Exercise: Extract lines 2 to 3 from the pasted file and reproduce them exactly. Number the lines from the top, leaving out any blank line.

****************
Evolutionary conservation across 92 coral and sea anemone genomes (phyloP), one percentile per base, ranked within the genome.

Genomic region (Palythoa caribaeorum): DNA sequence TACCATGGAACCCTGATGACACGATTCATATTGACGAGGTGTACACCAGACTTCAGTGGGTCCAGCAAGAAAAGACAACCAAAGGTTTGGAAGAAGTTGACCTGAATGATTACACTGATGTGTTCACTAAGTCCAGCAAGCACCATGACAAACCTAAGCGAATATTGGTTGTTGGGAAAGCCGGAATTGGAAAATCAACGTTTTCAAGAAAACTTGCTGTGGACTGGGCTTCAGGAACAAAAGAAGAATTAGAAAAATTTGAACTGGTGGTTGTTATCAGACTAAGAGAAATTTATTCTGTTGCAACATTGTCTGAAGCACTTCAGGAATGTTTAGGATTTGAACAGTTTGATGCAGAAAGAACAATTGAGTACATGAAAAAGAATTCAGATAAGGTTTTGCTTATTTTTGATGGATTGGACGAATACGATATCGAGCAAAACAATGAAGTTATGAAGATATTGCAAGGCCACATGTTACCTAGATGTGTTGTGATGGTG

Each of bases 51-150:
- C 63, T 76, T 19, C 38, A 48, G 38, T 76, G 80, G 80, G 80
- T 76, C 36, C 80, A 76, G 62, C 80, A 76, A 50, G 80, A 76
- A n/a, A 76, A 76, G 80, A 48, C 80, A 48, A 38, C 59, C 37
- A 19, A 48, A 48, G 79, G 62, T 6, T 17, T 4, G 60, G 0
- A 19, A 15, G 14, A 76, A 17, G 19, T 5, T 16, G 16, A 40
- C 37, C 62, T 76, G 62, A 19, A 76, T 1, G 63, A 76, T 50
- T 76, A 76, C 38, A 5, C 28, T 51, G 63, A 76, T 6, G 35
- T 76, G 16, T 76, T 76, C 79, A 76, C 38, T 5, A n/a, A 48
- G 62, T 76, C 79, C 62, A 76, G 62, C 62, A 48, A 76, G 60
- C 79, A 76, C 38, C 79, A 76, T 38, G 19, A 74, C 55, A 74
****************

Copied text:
Genomic region (Palythoa caribaeorum): DNA sequence TACCATGGAACCCTGATGACACGATTCATATTGACGAGGTGTACACCAGACTTCAGTGGGTCCAGCAAGAAAAGACAACCAAAGGTTTGGAAGAAGTTGACCTGAATGATTACACTGATGTGTTCACTAAGTCCAGCAAGCACCATGACAAACCTAAGCGAATATTGGTTGTTGGGAAAGCCGGAATTGGAAAATCAACGTTTTCAAGAAAACTTGCTGTGGACTGGGCTTCAGGAACAAAAGAAGAATTAGAAAAATTTGAACTGGTGGTTGTTATCAGACTAAGAGAAATTTATTCTGTTGCAACATTGTCTGAAGCACTTCAGGAATGTTTAGGATTTGAACAGTTTGATGCAGAAAGAACAATTGAGTACATGAAAAAGAATTCAGATAAGGTTTTGCTTATTTTTGATGGATTGGACGAATACGATATCGAGCAAAACAATGAAGTTATGAAGATATTGCAAGGCCACATGTTACCTAGATGTGTTGTGATGGTG

Each of bases 51-150: